COVID-19: Too Much Time to Think
Slights, mistakes, embarrassments, accidents, catastrophes. Are these things flooding your mind? Is your self-esteem in the toilet? Have you stopped to ask yourself why?
Here’s the reason — COVID-19 is doing a number on our brain.
Pre-COVID, we had a million distractions. It was safe to roam the earth. You could go to a store for a little shopping without fearing for your life. You could venture out to a restaurant and have a meal cooked for you. Heck, you could even take your kid to a drama class, which is now being taught via ZOOM meetings.
Since March of 2020, there are just fewer things to do to take out mind off our misery. Our former foibles bubble up like sewage. We sit in our living rooms and ruminate about the past.
Like the time the large cocktail meatball dropped off the toothpick and onto my silk blouse at my husband’s recognition dinner for his 25 years of service on the job.
All those country club parties I was never invited to. The attendees posted the pictures on Facebook. Everyone there looked so happy and sane. No one was wearing a mask.
The night my psychiatrist of 20 years retired, and I went to the retirement dinner. One of the organizers of the party approached me and asked me if I “was the patient?” She didn’t use my name; she just said “Are you the patient?”
Not liking to be identified as “the patient,” I said “No.”
“Well, who are you?” she asked.
“I’m a friend.”
It didn’t stop there. The organizer brought my psychiatrist’s children over to question me more.
“How long have you known my father?” the daughter asked.
“20 years,” I said. Then, knowing I couldn’t keep up the charade, I said, “I’m the patient.” Talk about embarrassing.
Once I was selling tee-shirts at the Joyce Theater in NY, and I tripped going up the theater stairs during the performance, falling flat on my face.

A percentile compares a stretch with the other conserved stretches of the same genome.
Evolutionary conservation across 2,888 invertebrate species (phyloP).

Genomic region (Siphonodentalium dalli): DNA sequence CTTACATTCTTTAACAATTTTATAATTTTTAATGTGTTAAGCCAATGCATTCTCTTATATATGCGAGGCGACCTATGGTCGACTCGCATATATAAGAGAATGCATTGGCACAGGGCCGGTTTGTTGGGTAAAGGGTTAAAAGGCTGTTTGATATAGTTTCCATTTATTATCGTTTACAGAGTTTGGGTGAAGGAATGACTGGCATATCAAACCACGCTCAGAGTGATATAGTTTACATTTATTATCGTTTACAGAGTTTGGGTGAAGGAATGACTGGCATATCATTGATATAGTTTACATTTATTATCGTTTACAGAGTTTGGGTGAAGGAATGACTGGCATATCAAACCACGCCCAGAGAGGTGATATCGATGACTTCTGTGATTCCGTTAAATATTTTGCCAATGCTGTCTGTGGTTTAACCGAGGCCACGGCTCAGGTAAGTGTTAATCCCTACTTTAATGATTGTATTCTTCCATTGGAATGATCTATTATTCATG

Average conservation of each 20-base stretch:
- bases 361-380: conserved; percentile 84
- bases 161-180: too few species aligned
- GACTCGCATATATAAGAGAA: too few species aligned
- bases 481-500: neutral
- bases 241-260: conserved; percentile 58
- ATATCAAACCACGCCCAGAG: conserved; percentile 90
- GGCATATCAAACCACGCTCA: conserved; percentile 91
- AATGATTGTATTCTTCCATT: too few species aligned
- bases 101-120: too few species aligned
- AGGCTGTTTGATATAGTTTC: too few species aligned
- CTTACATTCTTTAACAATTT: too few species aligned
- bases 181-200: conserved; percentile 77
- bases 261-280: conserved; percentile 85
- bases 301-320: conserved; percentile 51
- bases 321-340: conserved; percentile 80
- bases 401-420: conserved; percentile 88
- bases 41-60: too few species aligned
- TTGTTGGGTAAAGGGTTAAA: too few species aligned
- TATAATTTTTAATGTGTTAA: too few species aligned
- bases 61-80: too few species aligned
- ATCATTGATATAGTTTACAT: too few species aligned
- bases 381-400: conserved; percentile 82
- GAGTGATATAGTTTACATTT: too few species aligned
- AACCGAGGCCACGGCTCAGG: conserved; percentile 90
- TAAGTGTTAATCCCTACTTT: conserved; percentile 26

The time an overweight teenager double-bounced me on a trampoline and I flew up into the air, landing on my ankle. Crack. It was broken. Cast for months. That was the end of my dance career.
That time I was fired from a good job as an email administrator because I was typing a resume on the company computer. Can you say stupid?
Another time I was fired — I was encouraging a student to create a gay character (his idea) in a story, but the school where I was teaching forbade homosexuality.
Peace Research in Oslo, Norway. I went all the way over to Scandinavia to take a class on Conflict resolution. I didn’t pay attention to the facts of the course that were presented and didn’t know there was a comprehensive test at the end of the class. Guess what? I failed Peace.
Then, there was the time my college French teacher told me to “just speak English.” This hurt my feelings and I burst out crying. I had to run out of the classroom. I went to the bathroom and splashed water on my face. Then, I knew I had to go back into the room. I went in quietly and said, “That was not the only thing I was crying about.”
He said, “Well, of course not.”
These things might seem minor to you, but to me they are humiliating, painful and unforgettable, especially during COVID-19.
I bet you’re assembling your list of mishaps and catastrophes at this very moment.
What are we becoming? Neurotic, vulnerable, guilt-ridden creatures.
But is this an accurate version of reality? No.
You are a worthy person who happens to be living in a world pandemic. Don’t forget this. COVID-19 is eating our brain.
The remedy? Seek out fun. Have a barbecue. Rent a canoe. Take a sewing class. Plant a marigold. Eat a pomegranate.
Get out of your head. Phone a shut-in relative. Read a Classic. Learn bird calls. Have a small party, but wear masks and maintain social distance. Post the photos on Facebook, saying “Everyone had a lovely time.”
After all, we’ve all made mistakes, put our foot in our mouth, acted childishly, fallen down.
Maybe what COVID-19 can ultimately show us is that we’re all human.
Yeager, L. (2020). COVID-19: Too Much Time to Think. Psych Central. Retrieved on August 5, 2020, from https://psychcentral.com/blog/covid-19-too-much-time-to-think/